Honor the space between no longer and not yet. — Nancy Levin
Loosely speaking, “Bardo” is the state of existence between two lives on earth, after death and before one’s next birth. It is a state between death and rebirth but not a purgatory as a Christian perspective might suggest.
This Tibetan word, with its provocative connotation, means a transition or a gap between the completion of one situation and the onset of another. Barmeans “in between,” and domeans “suspended” or “thrown.”
On listening to an interview by Richard Fidler with George Saunders, author of Lincoln in the Bardo, I realised I was in the Bardo. I feel like I’m in suspended animation, in a period of time between my usual or known way of life and what is to come. Don’t get me wrong, my life isn’t on hold. It’s not like I’m waiting for the perfect conditions to continue but a lot has happened recently, and I find myself in an in-between place — a place without solid roots, a place of itinerancy and it’s a curious place to be. At first, being adrift rocked me. There were moments of shock, panic and grief. After several weeks, I find I like this place of not belonging, of having no ties or roots. I belong in no place and yet every place. I have the chance to see life from a different perspective, with fresh eyes and a respect I have not exercised before.
If the Bardo describes a state between reincarnation on earth, after death, it’s a stunning analogy for my life. After 22 years of a certain way of life having spectacularly ended and being without a home, and working toward finding a new one, I find I have the opportunity for a reincarnation of sorts. There is much to learn about who I am. So much of who we are is a response to our circumstances, relationships and the situations we experience. Strip all that away and who are we? On a number of occasions in recent months I’ve been asked questions that begin — “How do you behave when faced with…”. I can only respond with — “I used to react like…. but now, given all the reasons I behaved that way no longer exist, I don’t know.”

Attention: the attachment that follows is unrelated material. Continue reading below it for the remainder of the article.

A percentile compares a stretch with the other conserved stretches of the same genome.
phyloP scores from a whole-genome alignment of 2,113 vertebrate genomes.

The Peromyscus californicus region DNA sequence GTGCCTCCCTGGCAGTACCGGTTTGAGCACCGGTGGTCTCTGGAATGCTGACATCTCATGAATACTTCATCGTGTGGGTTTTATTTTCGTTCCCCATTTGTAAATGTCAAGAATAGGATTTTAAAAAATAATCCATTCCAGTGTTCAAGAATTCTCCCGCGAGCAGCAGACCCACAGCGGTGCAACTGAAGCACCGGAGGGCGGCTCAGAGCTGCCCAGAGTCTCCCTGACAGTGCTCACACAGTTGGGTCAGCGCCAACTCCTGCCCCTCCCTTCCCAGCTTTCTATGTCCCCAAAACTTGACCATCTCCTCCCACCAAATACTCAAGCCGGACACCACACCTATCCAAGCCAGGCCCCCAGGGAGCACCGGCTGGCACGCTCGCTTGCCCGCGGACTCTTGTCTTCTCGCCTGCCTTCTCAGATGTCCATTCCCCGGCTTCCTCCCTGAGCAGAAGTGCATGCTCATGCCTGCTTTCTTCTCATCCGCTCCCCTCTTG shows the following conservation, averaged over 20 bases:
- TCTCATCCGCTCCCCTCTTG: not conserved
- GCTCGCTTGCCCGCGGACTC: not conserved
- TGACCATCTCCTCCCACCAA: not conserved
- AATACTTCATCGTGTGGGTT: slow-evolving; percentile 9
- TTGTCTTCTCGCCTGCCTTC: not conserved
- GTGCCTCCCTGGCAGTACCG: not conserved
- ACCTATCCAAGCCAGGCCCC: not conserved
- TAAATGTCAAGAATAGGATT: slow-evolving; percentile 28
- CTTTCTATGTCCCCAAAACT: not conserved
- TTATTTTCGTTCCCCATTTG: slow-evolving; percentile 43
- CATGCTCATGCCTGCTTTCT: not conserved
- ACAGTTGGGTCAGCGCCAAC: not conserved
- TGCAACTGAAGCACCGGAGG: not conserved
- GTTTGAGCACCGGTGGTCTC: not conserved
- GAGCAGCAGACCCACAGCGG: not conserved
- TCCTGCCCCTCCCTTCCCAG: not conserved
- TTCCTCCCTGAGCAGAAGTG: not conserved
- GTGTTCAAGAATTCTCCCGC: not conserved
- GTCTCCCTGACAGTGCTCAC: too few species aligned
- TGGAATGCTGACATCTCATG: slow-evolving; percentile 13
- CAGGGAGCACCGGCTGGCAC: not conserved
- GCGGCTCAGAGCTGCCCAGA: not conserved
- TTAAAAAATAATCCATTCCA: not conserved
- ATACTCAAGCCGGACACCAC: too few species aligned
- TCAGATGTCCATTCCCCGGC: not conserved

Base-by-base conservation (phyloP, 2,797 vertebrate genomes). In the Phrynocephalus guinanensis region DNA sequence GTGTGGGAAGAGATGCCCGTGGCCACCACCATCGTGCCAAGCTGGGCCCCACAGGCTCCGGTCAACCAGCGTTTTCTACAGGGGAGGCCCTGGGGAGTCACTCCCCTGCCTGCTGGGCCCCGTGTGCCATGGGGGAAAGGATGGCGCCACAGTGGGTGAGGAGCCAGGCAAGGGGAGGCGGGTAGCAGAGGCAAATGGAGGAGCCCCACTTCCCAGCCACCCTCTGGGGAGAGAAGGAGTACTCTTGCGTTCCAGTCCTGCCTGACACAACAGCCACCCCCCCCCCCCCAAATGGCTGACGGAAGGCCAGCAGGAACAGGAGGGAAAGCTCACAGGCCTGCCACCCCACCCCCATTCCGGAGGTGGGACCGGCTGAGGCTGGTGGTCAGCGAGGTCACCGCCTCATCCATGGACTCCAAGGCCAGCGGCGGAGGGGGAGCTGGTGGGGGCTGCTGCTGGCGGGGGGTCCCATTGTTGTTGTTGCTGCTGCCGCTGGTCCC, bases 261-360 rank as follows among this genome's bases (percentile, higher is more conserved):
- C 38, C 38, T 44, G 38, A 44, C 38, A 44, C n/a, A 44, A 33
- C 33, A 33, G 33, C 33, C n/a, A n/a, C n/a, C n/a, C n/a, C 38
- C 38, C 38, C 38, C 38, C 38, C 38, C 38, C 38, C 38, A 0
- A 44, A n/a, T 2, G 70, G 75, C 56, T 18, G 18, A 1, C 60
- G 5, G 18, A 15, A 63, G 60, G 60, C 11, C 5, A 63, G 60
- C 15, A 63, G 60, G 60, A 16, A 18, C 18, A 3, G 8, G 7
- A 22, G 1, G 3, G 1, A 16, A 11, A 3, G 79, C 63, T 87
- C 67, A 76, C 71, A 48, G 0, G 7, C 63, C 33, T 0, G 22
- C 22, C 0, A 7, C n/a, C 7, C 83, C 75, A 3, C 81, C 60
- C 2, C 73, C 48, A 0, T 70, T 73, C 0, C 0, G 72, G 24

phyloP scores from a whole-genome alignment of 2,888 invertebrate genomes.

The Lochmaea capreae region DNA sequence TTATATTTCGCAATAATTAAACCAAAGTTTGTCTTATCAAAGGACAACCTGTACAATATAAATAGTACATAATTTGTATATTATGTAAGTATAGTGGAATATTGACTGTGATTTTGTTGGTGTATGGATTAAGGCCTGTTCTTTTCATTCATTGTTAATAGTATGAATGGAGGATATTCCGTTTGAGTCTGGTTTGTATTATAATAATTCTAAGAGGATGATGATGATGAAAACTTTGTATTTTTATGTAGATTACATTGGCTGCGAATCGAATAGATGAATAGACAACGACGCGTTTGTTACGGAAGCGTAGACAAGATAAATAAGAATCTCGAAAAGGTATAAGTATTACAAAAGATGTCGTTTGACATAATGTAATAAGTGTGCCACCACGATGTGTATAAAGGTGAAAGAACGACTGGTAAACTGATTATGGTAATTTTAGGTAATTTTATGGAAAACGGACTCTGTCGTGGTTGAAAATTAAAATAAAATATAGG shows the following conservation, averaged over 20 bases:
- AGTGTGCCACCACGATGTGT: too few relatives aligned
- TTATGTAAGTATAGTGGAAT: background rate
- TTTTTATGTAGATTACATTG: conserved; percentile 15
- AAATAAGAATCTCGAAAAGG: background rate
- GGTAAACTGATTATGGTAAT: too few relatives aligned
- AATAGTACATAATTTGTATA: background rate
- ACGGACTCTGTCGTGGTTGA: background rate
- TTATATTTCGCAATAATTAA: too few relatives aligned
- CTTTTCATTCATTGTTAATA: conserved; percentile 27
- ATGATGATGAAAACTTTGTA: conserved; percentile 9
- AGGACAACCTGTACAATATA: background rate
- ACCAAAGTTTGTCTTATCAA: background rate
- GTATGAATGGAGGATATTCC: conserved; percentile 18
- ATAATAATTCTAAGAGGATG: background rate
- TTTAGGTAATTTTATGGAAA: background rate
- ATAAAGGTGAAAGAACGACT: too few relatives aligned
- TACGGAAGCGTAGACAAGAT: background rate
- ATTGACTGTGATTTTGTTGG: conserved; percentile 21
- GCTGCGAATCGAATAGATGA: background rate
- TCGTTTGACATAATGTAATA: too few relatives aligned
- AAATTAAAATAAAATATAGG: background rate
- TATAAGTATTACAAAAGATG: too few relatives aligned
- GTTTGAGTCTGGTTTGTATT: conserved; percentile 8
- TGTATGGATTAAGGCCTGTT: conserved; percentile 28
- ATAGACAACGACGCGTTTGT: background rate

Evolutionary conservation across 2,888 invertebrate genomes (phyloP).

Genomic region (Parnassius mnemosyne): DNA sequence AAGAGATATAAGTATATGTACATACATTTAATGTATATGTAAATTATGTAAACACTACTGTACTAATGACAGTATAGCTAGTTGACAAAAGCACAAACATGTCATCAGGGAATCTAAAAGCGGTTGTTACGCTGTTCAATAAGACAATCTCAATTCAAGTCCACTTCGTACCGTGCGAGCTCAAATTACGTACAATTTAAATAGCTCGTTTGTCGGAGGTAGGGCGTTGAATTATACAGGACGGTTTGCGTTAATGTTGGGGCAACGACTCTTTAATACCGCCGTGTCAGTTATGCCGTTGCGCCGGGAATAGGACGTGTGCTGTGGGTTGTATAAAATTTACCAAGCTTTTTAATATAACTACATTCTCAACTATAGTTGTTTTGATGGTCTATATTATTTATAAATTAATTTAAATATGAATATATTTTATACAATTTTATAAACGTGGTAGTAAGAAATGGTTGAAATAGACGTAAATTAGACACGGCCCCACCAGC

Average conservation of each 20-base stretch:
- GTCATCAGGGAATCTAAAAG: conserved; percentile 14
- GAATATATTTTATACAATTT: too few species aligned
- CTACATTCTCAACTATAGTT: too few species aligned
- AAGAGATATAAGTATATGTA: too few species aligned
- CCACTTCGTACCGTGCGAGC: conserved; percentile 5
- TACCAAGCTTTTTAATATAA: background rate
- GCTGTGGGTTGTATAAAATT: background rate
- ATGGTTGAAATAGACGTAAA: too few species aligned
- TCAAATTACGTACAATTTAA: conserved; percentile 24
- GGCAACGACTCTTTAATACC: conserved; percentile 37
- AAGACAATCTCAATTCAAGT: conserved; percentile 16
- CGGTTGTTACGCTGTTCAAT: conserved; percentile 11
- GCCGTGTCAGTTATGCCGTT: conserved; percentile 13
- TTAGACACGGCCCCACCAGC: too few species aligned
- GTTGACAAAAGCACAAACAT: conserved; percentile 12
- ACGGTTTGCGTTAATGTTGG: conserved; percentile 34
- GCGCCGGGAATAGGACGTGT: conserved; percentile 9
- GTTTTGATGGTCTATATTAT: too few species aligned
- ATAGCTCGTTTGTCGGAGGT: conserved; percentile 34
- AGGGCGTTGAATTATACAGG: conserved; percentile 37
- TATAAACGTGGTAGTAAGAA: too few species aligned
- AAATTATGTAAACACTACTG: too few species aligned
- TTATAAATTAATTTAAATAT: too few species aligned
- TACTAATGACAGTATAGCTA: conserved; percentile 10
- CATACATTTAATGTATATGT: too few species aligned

Rather than face this obscurity and lack of certainty with stark terror, it’s a wonderful time of contemplation and inner reflection*, of spiritual and personal growth as well as transformation.
Being in the Bardo isn’t as dire as might be expected. It’s liberating, consolidating and a unique opportunity that I am, now that I can articulate it, grateful to be experiencing. There is part of me that longs to linger and I need to remind myself it’s a transitional time and place and that a rebirth must ultimately follow. With that vision in mind, I approach with excitement and anticipation.
*Interestingly my computer auto corrected reflection and it read perfection. We might never reach inner perfection but gee, it’s a gorgeous concept and a beautiful perspective to contemplate. Thanks autocorrect, for once I’m impressed.